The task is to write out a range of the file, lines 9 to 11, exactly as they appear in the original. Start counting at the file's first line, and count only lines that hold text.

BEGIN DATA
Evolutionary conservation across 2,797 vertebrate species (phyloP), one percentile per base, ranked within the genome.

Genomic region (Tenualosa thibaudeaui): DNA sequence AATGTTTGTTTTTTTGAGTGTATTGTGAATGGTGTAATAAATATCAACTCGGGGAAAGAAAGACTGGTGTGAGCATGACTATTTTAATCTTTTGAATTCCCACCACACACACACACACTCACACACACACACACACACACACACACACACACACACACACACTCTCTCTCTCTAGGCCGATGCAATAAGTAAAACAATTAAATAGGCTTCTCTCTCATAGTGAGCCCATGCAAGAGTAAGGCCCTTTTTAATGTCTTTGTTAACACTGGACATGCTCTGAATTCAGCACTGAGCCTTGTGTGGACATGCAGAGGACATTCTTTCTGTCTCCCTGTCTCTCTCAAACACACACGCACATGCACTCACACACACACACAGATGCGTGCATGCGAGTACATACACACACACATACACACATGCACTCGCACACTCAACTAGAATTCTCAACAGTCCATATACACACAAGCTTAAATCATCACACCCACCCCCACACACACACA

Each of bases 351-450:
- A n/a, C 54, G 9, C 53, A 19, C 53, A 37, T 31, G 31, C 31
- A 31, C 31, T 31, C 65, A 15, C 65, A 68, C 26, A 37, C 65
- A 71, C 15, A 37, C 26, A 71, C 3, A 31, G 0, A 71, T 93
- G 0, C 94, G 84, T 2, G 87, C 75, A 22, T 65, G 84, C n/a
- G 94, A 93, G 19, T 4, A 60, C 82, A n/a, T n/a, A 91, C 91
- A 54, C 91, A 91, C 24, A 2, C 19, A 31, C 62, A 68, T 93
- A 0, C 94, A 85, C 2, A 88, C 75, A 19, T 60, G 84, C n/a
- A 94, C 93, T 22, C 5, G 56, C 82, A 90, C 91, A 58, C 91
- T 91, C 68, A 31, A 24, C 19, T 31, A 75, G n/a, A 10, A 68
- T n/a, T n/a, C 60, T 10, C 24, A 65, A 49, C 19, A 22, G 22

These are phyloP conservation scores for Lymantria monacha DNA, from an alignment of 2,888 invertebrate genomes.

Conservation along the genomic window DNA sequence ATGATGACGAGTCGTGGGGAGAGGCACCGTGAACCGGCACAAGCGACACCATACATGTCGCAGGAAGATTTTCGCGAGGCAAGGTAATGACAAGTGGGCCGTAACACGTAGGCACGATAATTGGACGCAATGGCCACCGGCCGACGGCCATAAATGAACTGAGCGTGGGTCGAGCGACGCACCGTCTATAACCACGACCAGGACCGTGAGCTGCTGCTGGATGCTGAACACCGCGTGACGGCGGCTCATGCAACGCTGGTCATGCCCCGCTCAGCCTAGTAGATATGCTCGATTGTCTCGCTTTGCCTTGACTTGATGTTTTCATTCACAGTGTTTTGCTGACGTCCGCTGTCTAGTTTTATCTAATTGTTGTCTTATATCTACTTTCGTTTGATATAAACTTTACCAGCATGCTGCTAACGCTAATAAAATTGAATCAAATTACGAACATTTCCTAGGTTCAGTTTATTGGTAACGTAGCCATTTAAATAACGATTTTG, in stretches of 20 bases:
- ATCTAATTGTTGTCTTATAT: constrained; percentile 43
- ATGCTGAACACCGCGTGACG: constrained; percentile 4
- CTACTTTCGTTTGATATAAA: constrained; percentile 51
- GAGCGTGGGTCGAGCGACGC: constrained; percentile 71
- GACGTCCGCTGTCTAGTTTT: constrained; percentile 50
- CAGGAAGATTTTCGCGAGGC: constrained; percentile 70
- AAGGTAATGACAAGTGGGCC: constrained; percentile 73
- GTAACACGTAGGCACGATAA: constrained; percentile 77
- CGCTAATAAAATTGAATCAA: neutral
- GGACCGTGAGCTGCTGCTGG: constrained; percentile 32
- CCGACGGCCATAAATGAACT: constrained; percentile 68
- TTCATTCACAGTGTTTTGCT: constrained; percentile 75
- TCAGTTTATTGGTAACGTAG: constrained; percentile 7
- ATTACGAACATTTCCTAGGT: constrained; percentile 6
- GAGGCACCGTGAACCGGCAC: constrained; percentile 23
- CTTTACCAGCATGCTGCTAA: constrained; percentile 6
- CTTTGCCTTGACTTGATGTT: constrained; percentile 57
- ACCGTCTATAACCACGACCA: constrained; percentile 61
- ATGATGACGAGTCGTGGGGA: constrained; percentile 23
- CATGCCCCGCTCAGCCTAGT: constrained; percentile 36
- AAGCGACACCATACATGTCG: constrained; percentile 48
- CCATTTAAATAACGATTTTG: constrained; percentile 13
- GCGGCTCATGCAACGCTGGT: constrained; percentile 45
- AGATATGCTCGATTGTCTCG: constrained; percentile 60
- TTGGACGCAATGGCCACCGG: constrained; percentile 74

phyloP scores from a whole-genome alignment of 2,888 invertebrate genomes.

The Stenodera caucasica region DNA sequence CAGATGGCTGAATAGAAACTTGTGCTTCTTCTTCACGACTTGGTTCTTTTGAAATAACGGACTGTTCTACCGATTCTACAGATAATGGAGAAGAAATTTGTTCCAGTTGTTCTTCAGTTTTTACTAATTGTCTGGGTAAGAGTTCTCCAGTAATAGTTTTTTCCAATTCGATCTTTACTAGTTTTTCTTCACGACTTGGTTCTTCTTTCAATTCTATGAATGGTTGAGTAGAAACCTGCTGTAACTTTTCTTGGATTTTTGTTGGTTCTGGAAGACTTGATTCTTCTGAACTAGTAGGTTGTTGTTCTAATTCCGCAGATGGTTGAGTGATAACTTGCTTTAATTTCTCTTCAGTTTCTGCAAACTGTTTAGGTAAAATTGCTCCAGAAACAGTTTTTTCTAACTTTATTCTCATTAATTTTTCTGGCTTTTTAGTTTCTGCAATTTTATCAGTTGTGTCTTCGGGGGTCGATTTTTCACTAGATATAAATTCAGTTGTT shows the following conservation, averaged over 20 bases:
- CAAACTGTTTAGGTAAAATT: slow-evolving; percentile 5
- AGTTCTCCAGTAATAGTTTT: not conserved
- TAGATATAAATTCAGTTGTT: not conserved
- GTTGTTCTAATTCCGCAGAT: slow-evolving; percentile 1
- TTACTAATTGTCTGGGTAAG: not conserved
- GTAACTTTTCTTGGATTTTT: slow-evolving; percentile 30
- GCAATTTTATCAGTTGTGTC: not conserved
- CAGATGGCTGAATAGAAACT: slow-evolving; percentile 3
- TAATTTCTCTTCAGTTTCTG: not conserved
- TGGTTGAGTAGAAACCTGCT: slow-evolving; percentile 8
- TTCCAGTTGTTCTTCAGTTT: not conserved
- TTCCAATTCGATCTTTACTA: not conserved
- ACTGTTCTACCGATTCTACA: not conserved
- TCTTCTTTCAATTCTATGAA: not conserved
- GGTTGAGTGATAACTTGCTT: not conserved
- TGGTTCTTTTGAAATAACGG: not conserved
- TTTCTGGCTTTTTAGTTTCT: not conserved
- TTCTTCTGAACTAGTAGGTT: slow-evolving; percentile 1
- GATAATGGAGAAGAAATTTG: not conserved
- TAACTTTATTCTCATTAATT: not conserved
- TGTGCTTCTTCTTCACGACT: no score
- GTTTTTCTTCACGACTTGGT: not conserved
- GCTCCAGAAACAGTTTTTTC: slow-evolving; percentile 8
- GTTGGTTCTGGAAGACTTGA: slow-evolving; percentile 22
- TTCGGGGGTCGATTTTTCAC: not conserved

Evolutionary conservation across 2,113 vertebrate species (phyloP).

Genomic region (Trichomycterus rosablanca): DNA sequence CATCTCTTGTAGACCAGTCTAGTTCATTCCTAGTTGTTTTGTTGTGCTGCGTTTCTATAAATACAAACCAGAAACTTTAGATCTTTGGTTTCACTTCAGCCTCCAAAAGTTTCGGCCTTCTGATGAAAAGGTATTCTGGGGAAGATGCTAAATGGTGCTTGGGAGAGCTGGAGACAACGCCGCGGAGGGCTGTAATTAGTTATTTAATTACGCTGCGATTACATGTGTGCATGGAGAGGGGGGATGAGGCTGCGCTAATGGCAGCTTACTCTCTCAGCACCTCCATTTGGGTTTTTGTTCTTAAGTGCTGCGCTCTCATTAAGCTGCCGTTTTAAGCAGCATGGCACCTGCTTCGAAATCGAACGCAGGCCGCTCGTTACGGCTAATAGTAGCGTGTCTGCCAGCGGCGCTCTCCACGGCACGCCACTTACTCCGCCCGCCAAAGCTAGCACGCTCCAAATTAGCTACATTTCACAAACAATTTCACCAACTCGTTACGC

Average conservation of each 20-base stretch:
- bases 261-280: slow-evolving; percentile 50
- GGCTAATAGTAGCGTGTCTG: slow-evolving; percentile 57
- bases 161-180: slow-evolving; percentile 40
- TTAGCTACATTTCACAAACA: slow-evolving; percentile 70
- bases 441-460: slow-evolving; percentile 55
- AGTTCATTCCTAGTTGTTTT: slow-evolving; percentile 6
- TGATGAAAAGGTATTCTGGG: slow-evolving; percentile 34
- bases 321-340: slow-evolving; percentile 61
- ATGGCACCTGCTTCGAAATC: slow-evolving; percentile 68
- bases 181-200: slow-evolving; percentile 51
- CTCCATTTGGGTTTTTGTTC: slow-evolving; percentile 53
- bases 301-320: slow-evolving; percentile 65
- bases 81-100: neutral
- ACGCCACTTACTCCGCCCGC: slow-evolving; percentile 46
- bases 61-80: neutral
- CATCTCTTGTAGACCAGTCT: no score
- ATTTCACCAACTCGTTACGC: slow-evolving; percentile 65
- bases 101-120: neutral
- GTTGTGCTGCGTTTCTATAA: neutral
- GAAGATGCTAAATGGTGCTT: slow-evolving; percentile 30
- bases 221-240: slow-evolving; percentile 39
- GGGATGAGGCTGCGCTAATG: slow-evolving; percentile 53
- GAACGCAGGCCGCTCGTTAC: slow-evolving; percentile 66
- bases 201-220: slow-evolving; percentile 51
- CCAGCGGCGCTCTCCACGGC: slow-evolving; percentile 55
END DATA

- A 54, C 91, A 91, C 24, A 2, C 19, A 31, C 62, A 68, T 93
- A 0, C 94, A 85, C 2, A 88, C 75, A 19, T 60, G 84, C n/a
- A 94, C 93, T 22, C 5, G 56, C 82, A 90, C 91, A 58, C 91